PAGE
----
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Christmas time in Southwest Florida

December 22, 2017
By Capt. GEORGE TUNISON , Cape Coral Daily Breeze

A Christmas tree weighed down with over 70 fishing lures, blinking lights and tinsel, bright sun, blue skies, light winds - welcome to Christmas time in Southwest Florida!

This morning I opened the blinds just in time to see a massive jack attack occurring behind my home. This happens often so I keep a rod rigged by the door for such emergencies.

When this does happen, something clicks inside and I'm suddenly 15 again running through the house, grabbing the emergency rod and out the door jogging to the seawall in boxers for a cast at the boiling water before the attack ceases.

When big predators busting bait on top no longer excites an angler, it's time to buy golf clubs.

So, let it snow, let it snow, let it snow, somewhere else. We're fishing!

Trout are on the move over waist-deep grass flats with the classic shrimp and float always a top producer. Not to be outdone, small suspending twitch baits like the MirrOdine will produce just as many trout with no bait mess.

My favorite way to catch trout is on the fly rod. Even on the coldest of days, a fly presented on a fine leader slowly retrieved through the water column or suspending with slight line movement and current causing the fly to undulate enticingly, usually insures a bite.

On sunny and warm days, trout will move shallow and on the coldest days especially after prolonged cold, you will find them relating to the deepest portions of channels, basins, and deep holes.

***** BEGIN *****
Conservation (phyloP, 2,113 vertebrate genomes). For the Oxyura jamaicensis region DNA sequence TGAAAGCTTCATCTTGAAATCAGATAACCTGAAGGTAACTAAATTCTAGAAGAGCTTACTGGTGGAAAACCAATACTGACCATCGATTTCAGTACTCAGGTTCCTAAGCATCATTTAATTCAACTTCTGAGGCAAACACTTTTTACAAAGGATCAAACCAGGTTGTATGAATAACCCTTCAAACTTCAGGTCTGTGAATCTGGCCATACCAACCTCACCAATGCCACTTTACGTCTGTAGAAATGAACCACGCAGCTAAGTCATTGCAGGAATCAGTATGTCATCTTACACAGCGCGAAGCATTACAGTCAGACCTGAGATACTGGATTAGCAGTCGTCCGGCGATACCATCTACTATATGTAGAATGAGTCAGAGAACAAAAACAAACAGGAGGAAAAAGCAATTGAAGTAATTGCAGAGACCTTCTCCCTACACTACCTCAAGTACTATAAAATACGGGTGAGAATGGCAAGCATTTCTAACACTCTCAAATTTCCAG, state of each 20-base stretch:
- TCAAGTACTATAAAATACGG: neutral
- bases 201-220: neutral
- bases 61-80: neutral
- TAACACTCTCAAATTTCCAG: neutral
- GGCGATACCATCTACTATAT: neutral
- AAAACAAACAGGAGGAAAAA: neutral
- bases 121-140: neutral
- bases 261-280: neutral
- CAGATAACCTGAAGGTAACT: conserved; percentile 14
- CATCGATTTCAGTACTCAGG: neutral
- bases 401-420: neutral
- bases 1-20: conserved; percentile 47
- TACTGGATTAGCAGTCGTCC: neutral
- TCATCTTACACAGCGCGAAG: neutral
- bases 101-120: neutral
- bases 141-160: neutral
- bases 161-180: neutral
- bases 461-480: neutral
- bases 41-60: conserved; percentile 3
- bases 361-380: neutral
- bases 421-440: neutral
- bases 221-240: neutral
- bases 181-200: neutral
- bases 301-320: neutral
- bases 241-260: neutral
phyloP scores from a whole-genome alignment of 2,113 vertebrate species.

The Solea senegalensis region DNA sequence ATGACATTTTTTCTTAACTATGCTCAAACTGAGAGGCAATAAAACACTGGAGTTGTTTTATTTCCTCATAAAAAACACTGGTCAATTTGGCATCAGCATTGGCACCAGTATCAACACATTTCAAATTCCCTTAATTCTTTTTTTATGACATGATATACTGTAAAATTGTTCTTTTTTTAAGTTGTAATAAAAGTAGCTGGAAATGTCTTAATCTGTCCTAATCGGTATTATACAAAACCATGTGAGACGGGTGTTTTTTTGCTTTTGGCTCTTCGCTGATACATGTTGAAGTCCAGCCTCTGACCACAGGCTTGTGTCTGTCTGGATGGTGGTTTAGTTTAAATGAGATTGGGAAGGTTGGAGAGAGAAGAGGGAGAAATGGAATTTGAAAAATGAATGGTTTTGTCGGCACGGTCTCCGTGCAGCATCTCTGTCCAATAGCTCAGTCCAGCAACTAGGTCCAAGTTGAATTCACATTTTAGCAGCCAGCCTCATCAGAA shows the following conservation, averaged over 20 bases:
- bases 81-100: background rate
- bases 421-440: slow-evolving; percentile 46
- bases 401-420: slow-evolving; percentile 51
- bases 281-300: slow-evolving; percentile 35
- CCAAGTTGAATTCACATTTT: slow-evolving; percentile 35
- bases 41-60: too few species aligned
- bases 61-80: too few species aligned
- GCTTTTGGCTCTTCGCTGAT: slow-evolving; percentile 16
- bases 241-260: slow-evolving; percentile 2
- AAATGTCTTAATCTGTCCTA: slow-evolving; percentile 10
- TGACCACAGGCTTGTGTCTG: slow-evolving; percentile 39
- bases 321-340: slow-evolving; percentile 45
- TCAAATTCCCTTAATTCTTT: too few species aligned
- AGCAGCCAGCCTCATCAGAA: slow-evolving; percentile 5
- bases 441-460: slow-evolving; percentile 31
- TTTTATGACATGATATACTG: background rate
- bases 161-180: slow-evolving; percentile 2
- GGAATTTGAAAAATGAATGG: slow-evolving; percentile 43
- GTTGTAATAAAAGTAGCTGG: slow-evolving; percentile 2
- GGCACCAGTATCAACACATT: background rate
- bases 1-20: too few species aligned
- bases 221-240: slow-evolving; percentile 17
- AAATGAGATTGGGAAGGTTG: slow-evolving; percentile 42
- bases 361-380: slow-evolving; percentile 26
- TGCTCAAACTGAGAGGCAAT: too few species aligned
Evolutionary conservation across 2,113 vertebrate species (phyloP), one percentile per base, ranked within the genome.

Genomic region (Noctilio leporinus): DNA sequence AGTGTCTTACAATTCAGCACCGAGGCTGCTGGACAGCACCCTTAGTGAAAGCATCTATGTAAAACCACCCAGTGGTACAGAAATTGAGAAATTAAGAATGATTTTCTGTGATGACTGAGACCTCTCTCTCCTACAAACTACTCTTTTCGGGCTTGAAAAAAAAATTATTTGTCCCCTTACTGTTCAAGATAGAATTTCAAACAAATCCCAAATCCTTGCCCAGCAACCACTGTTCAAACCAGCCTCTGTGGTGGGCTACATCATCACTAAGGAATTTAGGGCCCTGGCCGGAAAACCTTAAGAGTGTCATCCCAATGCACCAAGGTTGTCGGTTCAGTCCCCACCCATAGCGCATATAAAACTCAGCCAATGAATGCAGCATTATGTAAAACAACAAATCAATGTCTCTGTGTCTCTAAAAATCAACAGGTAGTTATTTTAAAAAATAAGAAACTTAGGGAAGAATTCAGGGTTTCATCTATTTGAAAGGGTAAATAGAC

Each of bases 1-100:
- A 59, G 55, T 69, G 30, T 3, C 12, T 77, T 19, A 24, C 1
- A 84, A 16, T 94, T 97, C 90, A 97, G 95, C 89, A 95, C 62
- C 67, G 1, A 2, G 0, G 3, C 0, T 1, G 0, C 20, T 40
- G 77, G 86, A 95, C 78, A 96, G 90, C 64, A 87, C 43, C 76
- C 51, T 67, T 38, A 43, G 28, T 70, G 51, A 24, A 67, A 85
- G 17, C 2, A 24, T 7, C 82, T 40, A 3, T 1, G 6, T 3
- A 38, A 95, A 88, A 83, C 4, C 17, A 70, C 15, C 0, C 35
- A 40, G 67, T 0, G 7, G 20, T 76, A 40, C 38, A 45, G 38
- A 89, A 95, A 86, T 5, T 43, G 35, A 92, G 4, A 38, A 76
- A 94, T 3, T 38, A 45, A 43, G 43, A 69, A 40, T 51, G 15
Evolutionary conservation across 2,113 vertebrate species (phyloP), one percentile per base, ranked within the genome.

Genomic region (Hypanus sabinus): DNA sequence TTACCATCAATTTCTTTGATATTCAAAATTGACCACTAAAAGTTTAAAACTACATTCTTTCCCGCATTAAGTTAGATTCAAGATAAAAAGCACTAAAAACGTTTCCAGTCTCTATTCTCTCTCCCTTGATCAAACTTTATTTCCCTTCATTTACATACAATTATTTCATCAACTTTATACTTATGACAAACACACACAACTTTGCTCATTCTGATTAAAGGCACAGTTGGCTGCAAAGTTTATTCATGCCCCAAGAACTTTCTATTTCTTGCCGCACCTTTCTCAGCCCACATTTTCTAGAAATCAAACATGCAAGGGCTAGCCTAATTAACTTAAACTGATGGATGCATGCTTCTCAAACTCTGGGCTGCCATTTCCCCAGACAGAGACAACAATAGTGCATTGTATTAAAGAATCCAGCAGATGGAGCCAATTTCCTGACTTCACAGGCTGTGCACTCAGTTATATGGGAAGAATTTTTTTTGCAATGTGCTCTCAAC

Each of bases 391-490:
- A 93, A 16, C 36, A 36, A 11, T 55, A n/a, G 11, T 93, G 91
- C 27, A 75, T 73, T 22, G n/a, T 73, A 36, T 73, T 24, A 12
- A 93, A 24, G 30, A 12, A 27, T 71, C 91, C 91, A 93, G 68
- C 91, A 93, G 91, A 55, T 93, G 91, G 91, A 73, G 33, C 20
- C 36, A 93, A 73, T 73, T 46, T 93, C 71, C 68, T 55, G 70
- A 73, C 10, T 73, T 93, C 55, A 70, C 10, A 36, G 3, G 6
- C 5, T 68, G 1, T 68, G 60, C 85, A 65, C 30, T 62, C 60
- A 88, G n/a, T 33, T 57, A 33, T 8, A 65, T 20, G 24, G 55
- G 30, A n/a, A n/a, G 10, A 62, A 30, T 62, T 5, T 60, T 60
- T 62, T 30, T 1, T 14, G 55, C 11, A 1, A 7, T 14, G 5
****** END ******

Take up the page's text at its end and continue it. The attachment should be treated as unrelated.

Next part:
Bottom bumping soft jigs (plastic or hair) on light line is the go-to lure when deeply schooled. Trout have delicate mouths so with lures equipped with treble hooks, take a moment to bend down the barbs with your needle nose pliers making catch and release a breeze.

Good to remind people every year that trout are delicately scaled fish and handling with dry hands or worse, wrapped in a towel or rag, is bad news for Mr. Trout. Worse is the sand/mud drag 'em up or the hold 'em down with a foot while I get the hook out technique, a sure killer.

A fish's best chance for a successful release, especially for larger specimens, means keeping fish in the water keeping trauma to a minimum and with smaller fish, bending down barbs to minimize tissue damage.

Trout really go for top-water lures. Use smaller lures for school trout and the biggest top-water plug in your box for a Southwest Florida gator trout trophy.

Offshore anglers are praying for calm winds to be able to visit their deep water secret GPS numbers to feed pet grouper, snappers and the usual assortment of bottom fare.

King mackerel are still around as well as Spanish macs, so keeping a blue runner on a float can still pay off.

Find tripletail on crab floats.

Look for Spanish macs in the inlets to 30 miles off the coast. Birds and binoculars will help you find the fish and when found, anchor and chum to bring the action right off the transom.

Spanish macs equal family fun so gather up the gang, some shrimp or jigs and chum then go find them. Fly rodders will get in on the transom action as well. Stick with light tackle to insure maximum fun and use a light wire connection from lure to leader or 40-pound hard fluorocarbon.

Attach wire to mono with an easy to tie Albright Knot.

Last week's mention of our annual, total beginners - saltwater fly fishing school generated lots of interest and gift sign-ups. Our location and miles of shallow water combined with fly friendly gamefish make Southwest Florida a fly angler's paradise.

Fly fishing is easy to learn and our fun two-hour novice course will quickly get you up to speed. Please call for info.

Merry Christmas to all!

Capt. George Tunison is a Cape Coral resident fishing guide. Contact him at 239-440-1621 or captgeoget3 @aol.com.

 
 
 

 

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